Many people want to know how to make juice at home. With today’s newly designed cold press machines and manual presses, juicing has gotten simpler and easier.
There is nothing like having fresh homemade juice that you made yourself. You know what you put in it and therefore, you have peace of mind on what you’re putting in your body.
I will give you some helpful ideas on how to make juice and how to get the most nutrient dense juice possible.
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HOW I MAKE JUICE
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This is how I make cold press juice at home. I use a Champion juicer that I’ve inherited from my father. It’s old but it keeps doing its thing, tirelessly. It even got high jacked once when my ex was moving out. His “health nut” brother took a fancy to it and decided he was taking it home. Anyways, with holding some of my ex’s stuff for ransom, I got it back!
I love carrot juice. Carrot juice by itself is very delicious. Period. However, it is high in sugar. When I make my juice, I will fill my mason jars with half green juice and half carrot juice. Carrot juice may have a fair amount of sugar but the good outweighs the bad.
If you want to have beautiful glowing skin, I would suggest drinking my juice blend. Half green juice, half carrot juice. Though my father and my late husband had cancer, because they drank at least nine juices a day, they both ended up with beautiful glowing skin.
It’s tough to be able to find the same ingredients all the time for your green juice. I always mix it up. I’ll first go to Whole Foods and look at their organic green leafy vegetables. I’ll a buy whatever is in season like kale, broccoli, cabbage, cucumbers, romaine lettuce, etc. I’ll mix in a few green apples, red beets, ginger, whatever I feel would be healthy.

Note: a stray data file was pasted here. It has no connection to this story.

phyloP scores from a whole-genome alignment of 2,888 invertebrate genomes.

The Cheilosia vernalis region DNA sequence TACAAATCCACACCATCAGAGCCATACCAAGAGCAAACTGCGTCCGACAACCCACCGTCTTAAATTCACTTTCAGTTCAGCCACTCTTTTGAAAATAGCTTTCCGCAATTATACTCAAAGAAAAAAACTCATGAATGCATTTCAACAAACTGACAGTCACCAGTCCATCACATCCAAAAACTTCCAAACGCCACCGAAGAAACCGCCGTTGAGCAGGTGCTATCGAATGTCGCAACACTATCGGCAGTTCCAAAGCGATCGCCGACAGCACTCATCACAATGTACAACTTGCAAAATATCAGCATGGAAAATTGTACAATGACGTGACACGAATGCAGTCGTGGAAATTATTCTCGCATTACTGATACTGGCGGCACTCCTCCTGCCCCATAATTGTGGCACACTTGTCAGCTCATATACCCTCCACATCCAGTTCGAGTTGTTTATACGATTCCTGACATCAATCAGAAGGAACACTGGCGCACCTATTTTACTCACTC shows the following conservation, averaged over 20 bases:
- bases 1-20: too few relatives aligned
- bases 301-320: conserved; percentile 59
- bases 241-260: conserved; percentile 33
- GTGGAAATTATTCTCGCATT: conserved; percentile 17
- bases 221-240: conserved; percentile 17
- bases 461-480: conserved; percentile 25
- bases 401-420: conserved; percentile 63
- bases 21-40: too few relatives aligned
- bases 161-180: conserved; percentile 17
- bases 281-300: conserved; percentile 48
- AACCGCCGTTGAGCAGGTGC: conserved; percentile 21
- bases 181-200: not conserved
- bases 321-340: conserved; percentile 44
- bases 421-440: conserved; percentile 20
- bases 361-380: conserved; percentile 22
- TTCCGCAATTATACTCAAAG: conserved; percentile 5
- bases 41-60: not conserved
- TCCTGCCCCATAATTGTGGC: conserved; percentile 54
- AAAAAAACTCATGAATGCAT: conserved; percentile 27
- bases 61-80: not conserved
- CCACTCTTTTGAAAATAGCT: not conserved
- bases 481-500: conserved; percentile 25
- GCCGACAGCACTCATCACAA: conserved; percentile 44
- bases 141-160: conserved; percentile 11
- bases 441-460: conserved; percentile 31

Carrots are easy to find. Costco sells organic ones in a big bag, for cheap! My refrigerator is filled with bags of carrots and I use every single one. If you’re serious about juicing, having a separate refrigerator for your fruits and vegetables will make life so much easier.
I’ll make my green juice first. I’ll wash and dry all my fruits and vegetables. Remember, if you’re adding fruit to your juice, like green apples, make sure it’s less than 20%. I have a special attachment for my Champion juicer that does well with leafy greens.
To make things easy to for me, I’ll put my green juice in a big jug with a spout for easy pouring. The same for the carrot juice. I juice them separately and keep them separated until I fill all the jars. If you do this, make sure to place the one you do first in the fridge, covered, to keep it cool.
I catch all the pulp in plastic bags and freeze them for my sister who has a farm. Her chicken love it! There are many things you can do with the separated pulp, like, make them into crackers, put them through a Welles People’s press to extract more juice or place in your compost.